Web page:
Around the world are waterfalls that seem frozen in time. Known as travertine terraces, these step-like geological formations are the result of thousands of years of the Earth’s thermal interior interacting with its exterior. Usually this occurs at a hot spring positioned on a slope. When scalding water full of carbon dioxide forms carbonic acid and flows through porous limestone, it dissolves it and carries along calcium carbonate, which is then deposited on the surface as travertine. This type of limestone, which appears blindingly white, was used to build structures around the ancient world including the Colosseum.

Here are eight of the most stunning of these otherworldly travertine terraces. 

Denizli, Turkey

Pamukkale in 2011 (photograph by Antoine Taveneaux/Wikimedia)

Near the ancient city of Hierapolis in Turkey, the Pamukkale Water Terraces still have Roman ruins from their long allure as a destination. Recent protection to preserve the area has limited swimming, a move to keep that pristine white-as-snow nature of the surreal terraces. 

Roman ruins consumed by Pamukkale (photograph by Donar Reiskoffer/Wikimedia)

Pamukkale in 2008 (photograph by Lili ep/Wikimedia)

Pamukkale in 2011 (photograph by Esther Lee/Flickr)

Aba, China

Huanglong Terraces (photograph by chensiyuan/Wikimedia)

Known as the “dragon” for their winding shape, the Huanglong Travertine Terraces in southern China flow for 2.2 miles. A temple was built near the source of the hot spring, and with mountains and forests rising on either side, the Huanglong Valley has diverse and dynamic vistas of geological change. 

The Huanglong Terraces & temple in 2009 (photograph by sung ming whang/Flickr)

Huanglong Terraces in 2006 (photograph by Toshiyuki IMAI/Flickr)

Yellowstone National Park, Wyoming, United States

Mammoth Hot Springs in Yellowstone National Park (photograph by Brocken Inaglory/Wikimedia)

Perhaps the most famous of travertine terrraces is Mammoth Hot Springs in Wyoming’s Yellowstone National Park. With two tons of calcium carbonate flowing each day, they’re also constantly morphing in shape through the geothermal activity, with the terraces you see one day never exactly the same as the next. 

Boardwalks over Mammoth Hot Springs in 2014 (photograph by Dschwen/Wikimedia)

Mammoth Hot Springs in 2010 (photograph by HylgeriaK/Wikimedia)

Mazandaran Province, Iran

Badab-e Surt in Iran (photograph by Siamaksabet/Wikimedia)

Northern Iran’s Badab-e Surt is formed by two distinct mineral hot springs, one of which tints the terraces a unique orange color from an infusion of iron oxide. The reddish steps also give the waters a sharp contrast as they reflect the sky above like a mirror.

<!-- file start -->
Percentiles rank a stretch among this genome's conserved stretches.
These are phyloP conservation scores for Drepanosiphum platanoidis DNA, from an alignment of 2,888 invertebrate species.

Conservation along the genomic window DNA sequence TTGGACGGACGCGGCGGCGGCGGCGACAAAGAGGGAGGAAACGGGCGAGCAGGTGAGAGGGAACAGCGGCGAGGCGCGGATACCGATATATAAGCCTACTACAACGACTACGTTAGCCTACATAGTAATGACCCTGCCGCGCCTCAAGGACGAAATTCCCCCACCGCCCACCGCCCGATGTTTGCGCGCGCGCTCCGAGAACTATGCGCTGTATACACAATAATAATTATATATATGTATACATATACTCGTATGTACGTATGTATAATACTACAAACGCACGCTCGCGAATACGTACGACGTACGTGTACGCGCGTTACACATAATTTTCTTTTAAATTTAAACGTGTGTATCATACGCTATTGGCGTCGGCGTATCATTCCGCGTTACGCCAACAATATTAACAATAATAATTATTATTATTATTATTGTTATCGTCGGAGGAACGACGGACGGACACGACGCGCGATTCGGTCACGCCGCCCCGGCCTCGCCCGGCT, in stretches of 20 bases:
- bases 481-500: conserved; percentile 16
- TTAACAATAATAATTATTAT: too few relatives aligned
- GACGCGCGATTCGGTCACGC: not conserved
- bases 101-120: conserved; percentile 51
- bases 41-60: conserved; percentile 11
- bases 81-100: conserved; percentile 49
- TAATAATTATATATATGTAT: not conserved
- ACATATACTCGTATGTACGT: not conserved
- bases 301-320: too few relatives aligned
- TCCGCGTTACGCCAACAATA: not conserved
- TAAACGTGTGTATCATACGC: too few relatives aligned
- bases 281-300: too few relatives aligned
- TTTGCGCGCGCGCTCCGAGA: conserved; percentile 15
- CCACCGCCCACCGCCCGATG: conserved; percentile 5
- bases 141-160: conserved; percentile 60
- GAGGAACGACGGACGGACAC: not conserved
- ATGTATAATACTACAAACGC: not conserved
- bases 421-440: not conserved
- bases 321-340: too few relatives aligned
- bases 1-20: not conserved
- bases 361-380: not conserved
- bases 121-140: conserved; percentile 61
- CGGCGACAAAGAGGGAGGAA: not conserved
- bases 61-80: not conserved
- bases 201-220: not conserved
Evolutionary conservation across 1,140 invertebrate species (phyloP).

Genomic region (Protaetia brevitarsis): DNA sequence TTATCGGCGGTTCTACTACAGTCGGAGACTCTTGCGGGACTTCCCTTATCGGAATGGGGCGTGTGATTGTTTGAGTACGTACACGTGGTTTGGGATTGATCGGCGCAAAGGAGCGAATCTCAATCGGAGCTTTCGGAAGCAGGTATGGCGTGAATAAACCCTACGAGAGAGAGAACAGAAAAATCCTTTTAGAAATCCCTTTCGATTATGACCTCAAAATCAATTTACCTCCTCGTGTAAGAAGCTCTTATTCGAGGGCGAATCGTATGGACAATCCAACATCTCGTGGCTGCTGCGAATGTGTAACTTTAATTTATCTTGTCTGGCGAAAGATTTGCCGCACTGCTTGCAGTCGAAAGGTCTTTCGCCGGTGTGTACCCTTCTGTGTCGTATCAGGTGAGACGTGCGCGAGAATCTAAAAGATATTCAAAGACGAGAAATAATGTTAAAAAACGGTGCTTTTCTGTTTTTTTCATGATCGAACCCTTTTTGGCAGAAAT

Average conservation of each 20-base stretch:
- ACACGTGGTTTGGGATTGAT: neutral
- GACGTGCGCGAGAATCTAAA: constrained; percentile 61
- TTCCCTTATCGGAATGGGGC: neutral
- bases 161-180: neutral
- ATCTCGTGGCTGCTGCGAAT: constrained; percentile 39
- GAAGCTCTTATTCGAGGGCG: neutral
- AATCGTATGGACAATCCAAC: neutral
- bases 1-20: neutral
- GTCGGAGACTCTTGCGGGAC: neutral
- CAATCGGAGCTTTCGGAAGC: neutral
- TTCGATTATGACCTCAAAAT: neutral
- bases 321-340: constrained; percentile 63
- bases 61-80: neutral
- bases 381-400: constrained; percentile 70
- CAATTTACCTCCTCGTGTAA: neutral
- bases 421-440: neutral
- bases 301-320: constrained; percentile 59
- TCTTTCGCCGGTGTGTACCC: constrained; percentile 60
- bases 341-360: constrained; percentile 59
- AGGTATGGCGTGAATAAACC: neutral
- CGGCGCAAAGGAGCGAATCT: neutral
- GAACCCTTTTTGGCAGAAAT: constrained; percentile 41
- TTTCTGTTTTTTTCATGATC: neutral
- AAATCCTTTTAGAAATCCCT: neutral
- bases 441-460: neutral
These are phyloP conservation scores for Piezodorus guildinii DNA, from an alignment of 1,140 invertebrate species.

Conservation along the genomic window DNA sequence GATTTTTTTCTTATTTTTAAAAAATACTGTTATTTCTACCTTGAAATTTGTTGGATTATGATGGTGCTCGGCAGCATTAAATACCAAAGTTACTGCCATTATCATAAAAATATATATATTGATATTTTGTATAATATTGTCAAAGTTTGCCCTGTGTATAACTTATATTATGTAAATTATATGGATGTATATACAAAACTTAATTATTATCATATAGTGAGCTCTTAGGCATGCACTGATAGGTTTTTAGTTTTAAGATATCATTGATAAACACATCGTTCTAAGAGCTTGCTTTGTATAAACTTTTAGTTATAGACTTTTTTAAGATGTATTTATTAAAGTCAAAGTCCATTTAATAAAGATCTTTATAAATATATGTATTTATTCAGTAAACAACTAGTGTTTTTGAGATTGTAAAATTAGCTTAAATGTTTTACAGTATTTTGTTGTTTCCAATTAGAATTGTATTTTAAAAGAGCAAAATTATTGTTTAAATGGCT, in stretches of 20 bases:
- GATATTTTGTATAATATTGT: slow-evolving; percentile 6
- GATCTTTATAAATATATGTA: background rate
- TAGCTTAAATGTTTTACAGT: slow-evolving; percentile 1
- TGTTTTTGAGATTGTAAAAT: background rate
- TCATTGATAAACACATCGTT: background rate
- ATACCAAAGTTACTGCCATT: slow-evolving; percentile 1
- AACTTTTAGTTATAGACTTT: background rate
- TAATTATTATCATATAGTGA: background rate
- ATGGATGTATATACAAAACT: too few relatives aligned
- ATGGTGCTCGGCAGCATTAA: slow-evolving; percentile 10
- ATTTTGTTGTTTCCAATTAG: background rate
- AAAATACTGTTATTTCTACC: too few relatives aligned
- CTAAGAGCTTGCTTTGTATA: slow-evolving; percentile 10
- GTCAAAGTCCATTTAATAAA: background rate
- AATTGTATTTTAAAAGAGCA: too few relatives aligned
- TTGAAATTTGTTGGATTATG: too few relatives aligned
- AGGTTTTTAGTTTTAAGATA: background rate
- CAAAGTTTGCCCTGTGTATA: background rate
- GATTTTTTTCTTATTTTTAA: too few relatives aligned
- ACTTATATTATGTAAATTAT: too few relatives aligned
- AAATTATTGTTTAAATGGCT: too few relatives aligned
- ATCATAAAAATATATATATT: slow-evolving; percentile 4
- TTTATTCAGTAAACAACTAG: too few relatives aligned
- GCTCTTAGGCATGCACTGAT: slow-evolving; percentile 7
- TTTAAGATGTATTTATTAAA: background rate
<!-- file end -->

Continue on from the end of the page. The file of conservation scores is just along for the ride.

Badab-e Surt in 2012 (photograph by Siamaksabet/Wikimedia)

Badab-e Surt in 2010 (photograph by Samaee/Wikimedia)

Shangri-La, China

White Water Terraces in China (photograph by Ariel Steiner/Wikimedia)

The White Water Terraces near the village of Shangri-La in China certainly resemble a mythical paradise. The terraces at the bottom of the Haba Snow Mountains are some of the country’s largest, with areas of flowing water and others of gentle pools rippling in the white travertine. 

White Water Terrace in 2009 (photograph by cammy8888/Flickr)

Saturnia, Italy

Terme di Saturnia, Italy (photograph by Raimond Spekking/Wikimedia)

The Terme di Saturnia near Saturnia, Italy, is more accessible than the other terraces. With sulfurous water flowing at temperatures up to 100 degrees Fahrenheit, the terraces create welcoming geothermal hot tubs. Although Saturnia has a population under 300, the terraced spring with its appealing pools still draw regular visitors for a therapeutic swim. 

Terme di Saturnia in 2013 (photograph by Diana Corridori/Flickr)

Terme di Saturnia in 2005 (photograph by Rutger Vos/Flickr)

Divača, Slovenia

Škocjan Caves, Slovenia. (photograph by Husond/Wikimedia)

Below the surface, a similar geological feature known as rimstone can be found in caves, such as the Škocjan Caves of Slovenia. Like the terraces on the surface, rimstone is shaped by minerals like calcite flowing constantly over time. 

Waimangu, New Zealand

Pink & White Terraces in New Zealand, illustrated in 1867 by E. Saute (via British Library)

Finally, these terraces might seem peaceful, but they signal incredible geothermal activity. Lake Rotomahana in New Zealand was a 19th-century destination for its Pink and White Travertine Terraces. Then in 1886, Mount Tarawera erupted, and the volcano destroyed the terraces and killed over 100 people. Fragmented remains of the terraces were found in 2011 below the lake, but otherwise they’re just a memory. However the natural disaster did leave behind a new wonder: Frying Pan Lake in the Waimangu Volcanic Rift Valley, one of the largest hot springs in the world.